Cooperative amplification of templates by cross-hybridization (CATCH)

in: European Journal of Biochemistry (1997)
Ellinger, Thomas; McCaskill, John Simpson; Ehricht, Ralf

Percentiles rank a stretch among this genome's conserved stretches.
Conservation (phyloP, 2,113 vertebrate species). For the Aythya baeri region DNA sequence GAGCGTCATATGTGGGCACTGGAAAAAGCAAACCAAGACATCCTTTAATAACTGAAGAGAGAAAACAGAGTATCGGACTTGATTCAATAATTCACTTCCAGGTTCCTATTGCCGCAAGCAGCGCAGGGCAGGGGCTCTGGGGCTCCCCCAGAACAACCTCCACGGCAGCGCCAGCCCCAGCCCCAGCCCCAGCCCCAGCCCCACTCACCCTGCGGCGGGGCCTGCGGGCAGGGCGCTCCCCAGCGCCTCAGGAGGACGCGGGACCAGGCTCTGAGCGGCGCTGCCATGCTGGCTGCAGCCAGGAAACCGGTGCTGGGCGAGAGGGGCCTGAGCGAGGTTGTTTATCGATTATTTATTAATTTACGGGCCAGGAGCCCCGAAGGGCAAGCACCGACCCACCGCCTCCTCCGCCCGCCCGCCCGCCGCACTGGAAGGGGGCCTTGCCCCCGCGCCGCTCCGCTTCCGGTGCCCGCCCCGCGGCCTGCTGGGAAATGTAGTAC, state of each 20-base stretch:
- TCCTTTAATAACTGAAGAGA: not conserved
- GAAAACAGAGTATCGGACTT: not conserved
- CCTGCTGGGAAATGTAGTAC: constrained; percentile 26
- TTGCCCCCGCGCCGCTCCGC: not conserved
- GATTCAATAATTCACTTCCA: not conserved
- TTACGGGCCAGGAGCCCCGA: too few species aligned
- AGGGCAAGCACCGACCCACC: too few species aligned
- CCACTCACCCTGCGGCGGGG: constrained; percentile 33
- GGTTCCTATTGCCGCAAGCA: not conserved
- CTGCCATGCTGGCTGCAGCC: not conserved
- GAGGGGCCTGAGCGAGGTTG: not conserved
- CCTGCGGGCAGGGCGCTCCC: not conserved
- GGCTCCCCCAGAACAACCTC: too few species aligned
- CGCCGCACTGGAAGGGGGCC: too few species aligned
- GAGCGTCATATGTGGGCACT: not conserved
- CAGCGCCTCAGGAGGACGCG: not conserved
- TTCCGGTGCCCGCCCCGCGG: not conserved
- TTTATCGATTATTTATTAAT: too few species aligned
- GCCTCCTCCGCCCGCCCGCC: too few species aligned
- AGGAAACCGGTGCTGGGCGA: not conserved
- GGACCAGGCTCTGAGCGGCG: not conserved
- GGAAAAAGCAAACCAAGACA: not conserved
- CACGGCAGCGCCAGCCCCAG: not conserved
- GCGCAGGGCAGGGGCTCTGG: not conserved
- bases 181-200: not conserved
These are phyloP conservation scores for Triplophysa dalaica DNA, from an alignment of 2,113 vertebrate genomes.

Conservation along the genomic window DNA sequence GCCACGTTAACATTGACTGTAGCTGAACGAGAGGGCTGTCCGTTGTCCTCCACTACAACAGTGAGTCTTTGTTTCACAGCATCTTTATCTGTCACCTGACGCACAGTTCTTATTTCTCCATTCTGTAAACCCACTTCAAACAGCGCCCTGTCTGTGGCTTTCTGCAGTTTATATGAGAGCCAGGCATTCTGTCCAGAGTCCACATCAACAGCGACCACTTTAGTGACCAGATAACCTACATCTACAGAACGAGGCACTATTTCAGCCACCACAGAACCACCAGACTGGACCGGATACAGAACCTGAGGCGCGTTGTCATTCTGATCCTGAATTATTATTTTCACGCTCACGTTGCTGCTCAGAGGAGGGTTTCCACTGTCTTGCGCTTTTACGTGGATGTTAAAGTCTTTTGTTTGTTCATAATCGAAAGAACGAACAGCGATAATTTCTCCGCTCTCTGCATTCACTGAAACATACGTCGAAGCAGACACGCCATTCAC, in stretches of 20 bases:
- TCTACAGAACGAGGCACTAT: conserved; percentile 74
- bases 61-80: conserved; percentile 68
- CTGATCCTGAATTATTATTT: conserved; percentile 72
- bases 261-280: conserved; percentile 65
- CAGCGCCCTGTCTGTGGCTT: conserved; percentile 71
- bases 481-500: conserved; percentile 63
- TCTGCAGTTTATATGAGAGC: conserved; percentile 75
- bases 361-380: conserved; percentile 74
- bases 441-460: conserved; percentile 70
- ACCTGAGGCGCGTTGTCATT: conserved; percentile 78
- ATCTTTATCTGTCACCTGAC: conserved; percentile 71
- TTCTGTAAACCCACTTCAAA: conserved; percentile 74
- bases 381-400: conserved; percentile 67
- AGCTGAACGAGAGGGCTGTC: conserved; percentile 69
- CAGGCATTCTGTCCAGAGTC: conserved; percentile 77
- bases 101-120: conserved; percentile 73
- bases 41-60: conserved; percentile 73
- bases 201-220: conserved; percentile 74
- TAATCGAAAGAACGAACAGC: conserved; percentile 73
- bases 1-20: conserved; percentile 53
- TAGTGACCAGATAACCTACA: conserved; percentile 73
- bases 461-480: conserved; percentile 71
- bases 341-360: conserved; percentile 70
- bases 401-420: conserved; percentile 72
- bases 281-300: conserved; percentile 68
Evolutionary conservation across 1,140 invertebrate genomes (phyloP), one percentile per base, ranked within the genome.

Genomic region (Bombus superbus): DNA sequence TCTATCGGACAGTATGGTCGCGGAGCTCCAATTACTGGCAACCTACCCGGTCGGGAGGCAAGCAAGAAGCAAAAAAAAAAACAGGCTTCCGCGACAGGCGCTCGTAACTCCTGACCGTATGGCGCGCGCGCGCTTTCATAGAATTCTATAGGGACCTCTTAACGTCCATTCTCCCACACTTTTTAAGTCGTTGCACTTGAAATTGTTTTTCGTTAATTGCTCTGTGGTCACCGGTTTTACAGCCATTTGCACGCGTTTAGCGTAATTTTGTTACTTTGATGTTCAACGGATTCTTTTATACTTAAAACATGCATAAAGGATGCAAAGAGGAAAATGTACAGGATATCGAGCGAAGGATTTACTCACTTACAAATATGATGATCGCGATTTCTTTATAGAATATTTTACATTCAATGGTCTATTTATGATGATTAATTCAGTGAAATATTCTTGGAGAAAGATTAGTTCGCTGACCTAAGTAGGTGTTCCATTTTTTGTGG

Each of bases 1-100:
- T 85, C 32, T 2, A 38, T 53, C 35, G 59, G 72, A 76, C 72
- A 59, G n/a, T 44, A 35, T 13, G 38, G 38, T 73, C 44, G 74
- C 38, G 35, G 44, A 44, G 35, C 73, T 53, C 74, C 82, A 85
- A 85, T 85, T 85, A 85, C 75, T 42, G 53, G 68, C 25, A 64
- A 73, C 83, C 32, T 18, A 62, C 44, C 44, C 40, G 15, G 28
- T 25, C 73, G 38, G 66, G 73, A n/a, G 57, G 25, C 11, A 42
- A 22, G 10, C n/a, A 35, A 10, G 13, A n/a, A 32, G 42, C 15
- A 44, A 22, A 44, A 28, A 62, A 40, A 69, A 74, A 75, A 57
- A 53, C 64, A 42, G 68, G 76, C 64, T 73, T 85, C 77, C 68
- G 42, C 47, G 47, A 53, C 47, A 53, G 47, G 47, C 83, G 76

In vitro amplification systems not only serve as a tool for the processing of DNA, but have also provided important model systems for the investigation of fundamental issues in evolutionary optimization. In this work we present a coupled amplification system based on the self-sustained sequence replication (3SR), also known as nucleic acid sequence-based amplification (NASBA), which allows the experimental investigation of evolving molecular cooperation. The 3SR reaction is an isothermal method of nucleic acid amplification and an alternative to PCR. A target nucleic acid sequence can be amplified exponentially in vitru using two enzymes : reverse transcriptase (RT) and a DNA-dependent RNA polymerase (RNAP). A system has been constructed in which amplification of two molecular species is cooperatively coupled. These species are single-stranded (ss)DNA templates (D1 and D2) of lengths 58 and 68 nucleotides, respectively. Coupling occurs when D1 and D2 anneal to each other via a complementary region (DB and DB’) situated at the 3’ end of each template. RT elongates the hybridized templates producing a double-stranded (ds)DNA of 106 base pairs (bp). This double strand contains two promoters, which are situated on either side of, and directly adjacent to DB, and which are oriented towards each other. These promoters specify two RNA transcripts encompassing, respectively, the D1 and D2 portion of the dsDNA. After hybridization of two primers (P1 and P2) to the transcripts (R1 and R2) and reverse transcription, the ss templates D1 and D2 are regenerated. Amplification cycles of D1 and D2 are coupled cooperatively via the common dsDNA intermediate. Under optimized batch conditions the system shows the expected growth phases: exponential, linear and saturation phase. The enzymes of the 3SR cycle tend to misincorporate nucleotides and to produce abortive products. In future experiments, we intend to use the system for studies of evolutionary processes in spatially distributed systems where new strategies for optimization at the molecular level are possible.

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